Although the Federal Trade Commission is busy with twenty-first century issues such as the Internet of Things, the agency also announced an action against a more old-fashioned deceptive practice based on the Yellow Pages.
Three individuals and their 15 companies operated a Canadian-based scam targeting churches and small businesses in the United States, the agency said, raking in more than $14 million for listings in online business directories. The defendants made phone calls to potential targets to purportedly “verify” contact information or “confirm” existing directory listings; they then sent bills averaging $499.99 featuring a “walking fingers” image.
Some entities agreed to pay the bill after the defendants played a recorded phone conversation of the business verifying the contact information, the FTC said. Those that did not pay received collection calls and dunning notices (often with additional interest charges, late fees, and legal fees) from two debt collection agencies created by the defendants. The scam generated more than 13,000 complaints, the agency said.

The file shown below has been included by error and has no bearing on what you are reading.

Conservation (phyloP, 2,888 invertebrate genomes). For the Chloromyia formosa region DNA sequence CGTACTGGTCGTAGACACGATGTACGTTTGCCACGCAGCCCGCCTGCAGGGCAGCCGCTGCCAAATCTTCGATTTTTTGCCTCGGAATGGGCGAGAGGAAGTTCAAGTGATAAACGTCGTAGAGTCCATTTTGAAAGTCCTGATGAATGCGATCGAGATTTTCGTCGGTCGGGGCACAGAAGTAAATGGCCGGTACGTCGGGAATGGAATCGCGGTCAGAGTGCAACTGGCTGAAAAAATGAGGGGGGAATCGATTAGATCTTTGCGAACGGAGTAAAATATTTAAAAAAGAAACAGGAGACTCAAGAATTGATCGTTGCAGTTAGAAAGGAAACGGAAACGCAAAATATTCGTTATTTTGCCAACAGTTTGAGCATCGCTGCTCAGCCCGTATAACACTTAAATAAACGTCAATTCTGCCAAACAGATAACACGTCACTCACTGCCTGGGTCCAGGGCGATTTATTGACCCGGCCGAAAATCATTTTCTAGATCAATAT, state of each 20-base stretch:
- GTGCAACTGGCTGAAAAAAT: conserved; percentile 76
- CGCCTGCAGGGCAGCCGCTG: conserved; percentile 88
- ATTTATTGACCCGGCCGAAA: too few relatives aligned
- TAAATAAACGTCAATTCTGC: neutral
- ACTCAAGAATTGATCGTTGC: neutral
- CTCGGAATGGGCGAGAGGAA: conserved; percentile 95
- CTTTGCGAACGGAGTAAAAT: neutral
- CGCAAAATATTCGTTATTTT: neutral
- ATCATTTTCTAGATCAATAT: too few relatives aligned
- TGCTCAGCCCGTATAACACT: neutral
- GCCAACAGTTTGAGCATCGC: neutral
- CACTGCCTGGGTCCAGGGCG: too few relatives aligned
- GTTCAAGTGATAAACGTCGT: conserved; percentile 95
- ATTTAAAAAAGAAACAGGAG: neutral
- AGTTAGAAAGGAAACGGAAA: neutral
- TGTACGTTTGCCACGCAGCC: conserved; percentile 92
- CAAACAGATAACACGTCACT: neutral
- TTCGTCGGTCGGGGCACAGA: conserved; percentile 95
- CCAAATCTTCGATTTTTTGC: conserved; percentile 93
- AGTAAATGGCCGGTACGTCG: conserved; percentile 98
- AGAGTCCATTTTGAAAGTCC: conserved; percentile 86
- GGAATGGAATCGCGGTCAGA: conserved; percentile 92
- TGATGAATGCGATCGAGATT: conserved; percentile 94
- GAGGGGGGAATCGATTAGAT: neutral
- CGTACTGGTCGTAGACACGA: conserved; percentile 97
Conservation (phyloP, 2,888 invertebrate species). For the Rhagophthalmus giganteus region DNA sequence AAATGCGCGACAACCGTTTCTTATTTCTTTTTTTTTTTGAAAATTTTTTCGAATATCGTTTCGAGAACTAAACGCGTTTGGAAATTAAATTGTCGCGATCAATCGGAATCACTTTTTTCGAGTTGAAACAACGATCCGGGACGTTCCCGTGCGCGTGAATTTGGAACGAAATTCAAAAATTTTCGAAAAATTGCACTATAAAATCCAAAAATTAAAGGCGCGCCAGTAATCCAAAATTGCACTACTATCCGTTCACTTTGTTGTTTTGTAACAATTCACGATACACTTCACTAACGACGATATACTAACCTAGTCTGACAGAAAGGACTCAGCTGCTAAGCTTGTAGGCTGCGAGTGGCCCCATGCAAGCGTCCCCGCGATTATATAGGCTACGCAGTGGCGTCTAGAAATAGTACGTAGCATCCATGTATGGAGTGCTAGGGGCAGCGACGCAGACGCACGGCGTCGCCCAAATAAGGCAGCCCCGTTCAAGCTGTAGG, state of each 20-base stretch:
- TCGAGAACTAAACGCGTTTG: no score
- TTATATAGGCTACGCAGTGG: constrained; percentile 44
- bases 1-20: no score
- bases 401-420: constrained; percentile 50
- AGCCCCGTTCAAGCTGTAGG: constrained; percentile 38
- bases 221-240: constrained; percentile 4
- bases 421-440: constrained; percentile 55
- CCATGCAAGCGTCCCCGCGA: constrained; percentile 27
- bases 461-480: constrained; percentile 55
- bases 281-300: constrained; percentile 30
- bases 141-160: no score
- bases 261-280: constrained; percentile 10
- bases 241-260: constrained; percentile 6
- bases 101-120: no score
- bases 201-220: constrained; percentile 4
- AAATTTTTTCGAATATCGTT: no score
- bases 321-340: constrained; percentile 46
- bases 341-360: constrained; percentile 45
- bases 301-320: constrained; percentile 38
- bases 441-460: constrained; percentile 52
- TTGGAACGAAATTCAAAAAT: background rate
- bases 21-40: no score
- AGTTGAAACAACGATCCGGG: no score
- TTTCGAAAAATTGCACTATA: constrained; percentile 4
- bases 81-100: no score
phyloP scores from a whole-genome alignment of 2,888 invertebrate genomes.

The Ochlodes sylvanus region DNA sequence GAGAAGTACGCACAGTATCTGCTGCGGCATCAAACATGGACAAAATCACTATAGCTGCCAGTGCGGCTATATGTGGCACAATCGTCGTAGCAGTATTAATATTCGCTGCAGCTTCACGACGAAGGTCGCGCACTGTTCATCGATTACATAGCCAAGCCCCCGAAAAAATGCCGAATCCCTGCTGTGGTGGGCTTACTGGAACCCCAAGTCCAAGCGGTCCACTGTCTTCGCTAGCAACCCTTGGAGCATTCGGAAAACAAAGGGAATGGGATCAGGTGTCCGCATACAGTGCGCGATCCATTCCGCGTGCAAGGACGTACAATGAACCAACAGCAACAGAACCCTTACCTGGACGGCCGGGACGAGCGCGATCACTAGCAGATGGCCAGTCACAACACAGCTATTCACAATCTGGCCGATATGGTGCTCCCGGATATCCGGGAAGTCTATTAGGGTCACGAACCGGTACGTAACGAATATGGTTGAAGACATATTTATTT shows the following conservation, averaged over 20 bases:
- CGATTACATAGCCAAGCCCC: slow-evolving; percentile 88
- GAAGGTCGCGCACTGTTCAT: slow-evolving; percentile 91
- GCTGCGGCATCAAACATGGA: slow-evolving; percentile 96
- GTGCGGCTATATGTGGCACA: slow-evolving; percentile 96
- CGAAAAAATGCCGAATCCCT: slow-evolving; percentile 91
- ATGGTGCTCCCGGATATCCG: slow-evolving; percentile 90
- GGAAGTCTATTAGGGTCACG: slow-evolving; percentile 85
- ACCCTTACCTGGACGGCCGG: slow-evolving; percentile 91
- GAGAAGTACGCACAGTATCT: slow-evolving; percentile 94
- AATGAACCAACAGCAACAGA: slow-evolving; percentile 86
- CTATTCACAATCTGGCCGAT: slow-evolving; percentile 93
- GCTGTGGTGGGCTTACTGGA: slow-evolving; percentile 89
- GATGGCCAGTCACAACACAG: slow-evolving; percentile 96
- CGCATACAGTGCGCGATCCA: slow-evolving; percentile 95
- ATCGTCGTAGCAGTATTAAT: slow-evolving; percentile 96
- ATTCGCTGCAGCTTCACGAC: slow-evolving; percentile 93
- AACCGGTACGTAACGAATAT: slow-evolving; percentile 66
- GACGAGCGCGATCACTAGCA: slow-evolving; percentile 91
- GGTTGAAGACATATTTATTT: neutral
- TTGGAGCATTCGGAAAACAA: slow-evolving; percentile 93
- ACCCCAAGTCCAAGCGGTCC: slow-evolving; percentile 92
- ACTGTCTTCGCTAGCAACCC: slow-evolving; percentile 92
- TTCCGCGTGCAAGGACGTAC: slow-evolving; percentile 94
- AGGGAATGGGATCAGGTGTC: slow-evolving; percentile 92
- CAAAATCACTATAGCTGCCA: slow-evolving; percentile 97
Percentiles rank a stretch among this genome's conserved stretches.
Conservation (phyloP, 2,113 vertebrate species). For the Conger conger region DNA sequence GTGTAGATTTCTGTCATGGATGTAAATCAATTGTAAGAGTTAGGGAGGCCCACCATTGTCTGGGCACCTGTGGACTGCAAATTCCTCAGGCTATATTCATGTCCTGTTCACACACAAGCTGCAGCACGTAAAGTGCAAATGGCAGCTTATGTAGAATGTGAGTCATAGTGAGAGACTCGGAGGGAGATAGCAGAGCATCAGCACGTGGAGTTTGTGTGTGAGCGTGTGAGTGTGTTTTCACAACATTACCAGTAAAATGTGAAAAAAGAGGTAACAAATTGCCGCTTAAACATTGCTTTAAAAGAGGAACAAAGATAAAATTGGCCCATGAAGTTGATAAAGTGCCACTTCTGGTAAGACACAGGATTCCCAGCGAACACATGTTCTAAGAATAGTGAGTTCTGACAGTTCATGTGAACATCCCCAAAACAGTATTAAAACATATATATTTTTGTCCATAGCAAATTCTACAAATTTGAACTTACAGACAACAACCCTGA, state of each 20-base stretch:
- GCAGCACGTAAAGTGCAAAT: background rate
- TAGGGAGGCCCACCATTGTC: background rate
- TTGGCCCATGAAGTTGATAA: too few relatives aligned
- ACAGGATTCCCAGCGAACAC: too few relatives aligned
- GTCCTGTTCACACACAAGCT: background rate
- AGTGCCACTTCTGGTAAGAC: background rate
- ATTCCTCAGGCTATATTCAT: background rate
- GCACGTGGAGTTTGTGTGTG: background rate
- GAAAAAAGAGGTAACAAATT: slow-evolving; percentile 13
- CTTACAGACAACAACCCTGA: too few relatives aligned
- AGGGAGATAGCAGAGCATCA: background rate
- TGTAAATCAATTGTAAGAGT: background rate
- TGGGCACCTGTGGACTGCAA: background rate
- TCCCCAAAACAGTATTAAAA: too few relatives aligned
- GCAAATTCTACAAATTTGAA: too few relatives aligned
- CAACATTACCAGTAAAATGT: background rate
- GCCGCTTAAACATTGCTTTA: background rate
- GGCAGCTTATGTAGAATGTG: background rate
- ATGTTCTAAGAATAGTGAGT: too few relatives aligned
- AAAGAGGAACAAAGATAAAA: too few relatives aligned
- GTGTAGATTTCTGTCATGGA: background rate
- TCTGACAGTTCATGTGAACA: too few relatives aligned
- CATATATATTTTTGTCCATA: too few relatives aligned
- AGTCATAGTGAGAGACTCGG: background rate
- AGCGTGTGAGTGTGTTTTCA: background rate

According to the complaint, the defendants violated Section 5(a) of the Federal Trade Commission Act by making three different misrepresentations: that a preexisting business relationship existed with the entities they called, that the entities agreed to pay for the directory listings, and that the companies owed them money.
A federal court judge halted the defendants’ operations, froze their assets, and ordered a notice about the lawsuit posted on all of the defendants’ websites. The agency is seeking a permanent injunction and restitution.
To read the complaint and temporary restraining order in FTC v. Modern Technology, Inc. click here.
Why it matters: While addressing burgeoning issues such as mobile cramming and the Internet of Things, more traditional deceptive practices have not escaped the FTC’s notice and enforcement activity.